APS: Identity Theft

To report abuse of an adult at risk
(age 18 to 59),
call your county helpline.

To report abuse in a nursing home
or other long term care facility,
contact the Division of Quality Assurance.

To report abuse of an elder
(age 60 plus),
call your county helpline.

To report abuse outside of Wisconsin,
contact NAPSA.

 

It is becoming increasingly easier to have your identity stolen. With just a few pieces of valuable information, an identity thief can ruin your reputation, your credit, and in many aspects, your ability to lead a normal life. The following are actions you can take to protect yourself from becoming the victim of an identity thief.

Destroy identifying information

Rip or shred all bills and documents containing identifying information before tossing them in the garbage, including any pre-approved credit card offers. These are a target for identity thieves.

Protect your confidential documents

Protect your passwords and pin numbers. Keep them hidden or locked up.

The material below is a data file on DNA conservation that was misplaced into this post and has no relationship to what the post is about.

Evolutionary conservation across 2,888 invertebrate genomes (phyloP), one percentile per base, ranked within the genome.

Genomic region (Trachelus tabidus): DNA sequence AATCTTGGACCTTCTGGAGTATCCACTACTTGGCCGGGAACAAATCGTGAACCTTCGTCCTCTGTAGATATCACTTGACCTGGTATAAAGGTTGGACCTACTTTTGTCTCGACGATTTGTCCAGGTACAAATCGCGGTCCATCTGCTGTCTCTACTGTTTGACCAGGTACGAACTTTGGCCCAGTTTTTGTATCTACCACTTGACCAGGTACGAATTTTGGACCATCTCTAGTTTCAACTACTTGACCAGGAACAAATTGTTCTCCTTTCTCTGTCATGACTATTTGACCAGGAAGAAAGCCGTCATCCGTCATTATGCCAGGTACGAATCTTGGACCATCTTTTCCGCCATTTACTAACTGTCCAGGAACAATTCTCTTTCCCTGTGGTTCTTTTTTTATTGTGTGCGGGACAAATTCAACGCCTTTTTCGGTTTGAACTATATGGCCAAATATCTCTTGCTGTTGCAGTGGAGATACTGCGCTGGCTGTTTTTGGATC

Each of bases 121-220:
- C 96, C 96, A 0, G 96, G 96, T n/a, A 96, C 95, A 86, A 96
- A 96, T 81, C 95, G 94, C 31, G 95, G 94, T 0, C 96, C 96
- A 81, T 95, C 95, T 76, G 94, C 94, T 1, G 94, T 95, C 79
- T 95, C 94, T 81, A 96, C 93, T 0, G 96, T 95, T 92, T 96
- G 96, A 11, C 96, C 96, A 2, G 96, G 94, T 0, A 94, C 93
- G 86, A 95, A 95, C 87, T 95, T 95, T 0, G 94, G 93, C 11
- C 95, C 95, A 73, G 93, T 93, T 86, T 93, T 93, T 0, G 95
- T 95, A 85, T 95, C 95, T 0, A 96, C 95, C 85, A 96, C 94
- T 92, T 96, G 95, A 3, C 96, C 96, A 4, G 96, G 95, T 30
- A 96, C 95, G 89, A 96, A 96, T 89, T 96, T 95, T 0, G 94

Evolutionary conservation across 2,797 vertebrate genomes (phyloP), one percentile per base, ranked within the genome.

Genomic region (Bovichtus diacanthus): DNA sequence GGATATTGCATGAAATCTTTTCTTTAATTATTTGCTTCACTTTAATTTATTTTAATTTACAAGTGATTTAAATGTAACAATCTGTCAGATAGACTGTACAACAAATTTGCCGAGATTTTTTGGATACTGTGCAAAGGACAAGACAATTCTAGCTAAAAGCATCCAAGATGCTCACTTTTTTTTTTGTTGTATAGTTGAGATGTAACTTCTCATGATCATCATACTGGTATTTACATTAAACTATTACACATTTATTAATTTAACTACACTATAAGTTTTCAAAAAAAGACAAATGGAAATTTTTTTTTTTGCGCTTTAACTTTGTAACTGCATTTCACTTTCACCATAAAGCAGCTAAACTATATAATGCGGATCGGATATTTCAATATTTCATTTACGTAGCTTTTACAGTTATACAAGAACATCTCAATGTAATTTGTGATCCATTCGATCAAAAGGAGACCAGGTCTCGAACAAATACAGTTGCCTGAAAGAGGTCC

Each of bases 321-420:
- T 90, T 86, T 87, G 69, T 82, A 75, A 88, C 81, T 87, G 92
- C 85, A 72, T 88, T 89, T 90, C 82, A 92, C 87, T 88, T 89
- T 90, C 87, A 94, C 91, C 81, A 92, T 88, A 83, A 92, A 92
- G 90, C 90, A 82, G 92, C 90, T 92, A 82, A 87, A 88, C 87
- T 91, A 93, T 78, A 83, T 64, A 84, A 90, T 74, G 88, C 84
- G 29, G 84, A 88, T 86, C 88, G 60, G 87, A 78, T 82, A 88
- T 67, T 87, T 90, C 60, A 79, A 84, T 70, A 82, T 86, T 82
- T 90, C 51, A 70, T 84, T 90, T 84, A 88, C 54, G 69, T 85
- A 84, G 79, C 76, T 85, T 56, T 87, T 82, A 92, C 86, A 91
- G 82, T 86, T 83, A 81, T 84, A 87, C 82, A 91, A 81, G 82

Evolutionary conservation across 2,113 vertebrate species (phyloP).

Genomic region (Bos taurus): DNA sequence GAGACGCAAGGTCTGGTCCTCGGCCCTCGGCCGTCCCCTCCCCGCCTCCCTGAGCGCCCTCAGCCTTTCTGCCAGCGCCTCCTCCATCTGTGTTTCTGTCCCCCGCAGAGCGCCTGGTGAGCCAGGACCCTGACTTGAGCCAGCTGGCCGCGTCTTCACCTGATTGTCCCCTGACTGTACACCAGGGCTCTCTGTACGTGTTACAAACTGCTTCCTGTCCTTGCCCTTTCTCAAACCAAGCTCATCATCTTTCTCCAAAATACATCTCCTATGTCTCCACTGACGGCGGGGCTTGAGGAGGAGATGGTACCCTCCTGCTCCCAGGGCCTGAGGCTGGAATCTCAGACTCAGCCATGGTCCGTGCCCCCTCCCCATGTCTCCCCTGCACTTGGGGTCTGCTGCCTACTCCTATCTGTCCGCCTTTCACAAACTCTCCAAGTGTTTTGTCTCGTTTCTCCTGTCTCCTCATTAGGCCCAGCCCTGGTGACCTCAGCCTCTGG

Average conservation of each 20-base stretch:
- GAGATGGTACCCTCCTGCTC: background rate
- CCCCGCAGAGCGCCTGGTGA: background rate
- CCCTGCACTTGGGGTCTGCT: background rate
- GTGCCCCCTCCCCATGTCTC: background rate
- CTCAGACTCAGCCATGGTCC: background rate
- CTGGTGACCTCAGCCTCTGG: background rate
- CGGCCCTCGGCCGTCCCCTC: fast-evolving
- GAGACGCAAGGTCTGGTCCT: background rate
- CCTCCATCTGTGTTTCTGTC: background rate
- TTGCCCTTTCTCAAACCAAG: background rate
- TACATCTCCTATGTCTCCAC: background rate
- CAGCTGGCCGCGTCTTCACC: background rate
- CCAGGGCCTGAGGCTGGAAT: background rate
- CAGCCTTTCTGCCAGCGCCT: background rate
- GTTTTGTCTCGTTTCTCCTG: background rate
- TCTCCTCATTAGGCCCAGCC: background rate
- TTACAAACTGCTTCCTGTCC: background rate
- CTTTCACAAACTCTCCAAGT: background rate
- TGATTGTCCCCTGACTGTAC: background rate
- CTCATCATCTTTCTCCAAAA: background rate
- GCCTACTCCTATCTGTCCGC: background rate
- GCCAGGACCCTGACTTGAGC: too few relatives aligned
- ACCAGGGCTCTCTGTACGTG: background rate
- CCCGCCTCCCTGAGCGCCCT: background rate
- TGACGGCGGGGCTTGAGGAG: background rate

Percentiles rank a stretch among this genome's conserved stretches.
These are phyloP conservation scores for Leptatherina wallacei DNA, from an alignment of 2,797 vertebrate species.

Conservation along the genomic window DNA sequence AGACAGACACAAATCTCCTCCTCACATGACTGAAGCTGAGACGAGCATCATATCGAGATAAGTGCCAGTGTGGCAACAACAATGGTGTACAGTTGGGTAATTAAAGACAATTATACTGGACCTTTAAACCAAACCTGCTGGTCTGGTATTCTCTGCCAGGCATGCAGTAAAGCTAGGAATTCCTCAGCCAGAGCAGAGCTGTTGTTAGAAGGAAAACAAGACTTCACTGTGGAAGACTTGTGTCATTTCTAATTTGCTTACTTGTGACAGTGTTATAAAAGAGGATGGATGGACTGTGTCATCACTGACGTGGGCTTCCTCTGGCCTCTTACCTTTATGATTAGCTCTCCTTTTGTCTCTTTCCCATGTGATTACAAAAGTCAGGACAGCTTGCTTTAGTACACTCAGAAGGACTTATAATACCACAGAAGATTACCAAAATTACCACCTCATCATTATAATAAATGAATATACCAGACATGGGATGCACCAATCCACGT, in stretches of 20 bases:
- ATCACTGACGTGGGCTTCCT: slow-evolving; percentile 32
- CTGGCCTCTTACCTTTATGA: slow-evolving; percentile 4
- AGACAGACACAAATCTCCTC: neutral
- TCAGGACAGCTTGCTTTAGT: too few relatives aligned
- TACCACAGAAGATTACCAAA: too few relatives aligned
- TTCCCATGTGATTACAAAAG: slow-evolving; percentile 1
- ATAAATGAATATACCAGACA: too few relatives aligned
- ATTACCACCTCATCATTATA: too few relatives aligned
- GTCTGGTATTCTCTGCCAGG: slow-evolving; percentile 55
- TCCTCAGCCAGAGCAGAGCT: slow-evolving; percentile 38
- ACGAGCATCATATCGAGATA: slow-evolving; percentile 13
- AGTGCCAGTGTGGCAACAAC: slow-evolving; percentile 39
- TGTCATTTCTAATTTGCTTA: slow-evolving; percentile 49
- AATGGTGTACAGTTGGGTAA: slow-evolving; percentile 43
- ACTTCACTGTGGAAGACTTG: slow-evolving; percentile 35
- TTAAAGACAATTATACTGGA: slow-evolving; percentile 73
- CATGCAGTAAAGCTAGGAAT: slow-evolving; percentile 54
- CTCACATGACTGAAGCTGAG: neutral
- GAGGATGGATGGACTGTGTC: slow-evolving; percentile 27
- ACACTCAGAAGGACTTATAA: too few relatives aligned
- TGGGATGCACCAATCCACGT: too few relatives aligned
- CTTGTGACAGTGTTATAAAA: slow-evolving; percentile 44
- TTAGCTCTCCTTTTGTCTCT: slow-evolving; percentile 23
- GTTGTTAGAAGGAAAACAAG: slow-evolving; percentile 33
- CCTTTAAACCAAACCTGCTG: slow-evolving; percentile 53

To minimize the amount of information subject to theft, do not carry extra credit cards, your Social Security card, birth certificate, or passport in your wallet or purse, except when needed.

Keep your information private

Do not give out your bank account information number unless you place the call. Banks NEVER e-mail or call to ask for your bank account number. If they work at your bank, they already have your account details.

If a caller tells you they are calling about a problem with your account, tell the caller you will get back to the bank. Do not use the number they give you. Instead, look up the phone number for your bank and use that to call them. Aside from protecting yourself, this is also a good way for the bank to know that someone is endangering their account holders.

Never give out your bank account or social security number over the phone. If you get a phone call from someone asking for your social security number, date of birth, credit card number, or bank account number, the best strategy to stay safe is to hang up.

For more information, visit the Wisconsin Office of Privacy Protection website.

Last Revised: July 24, 2020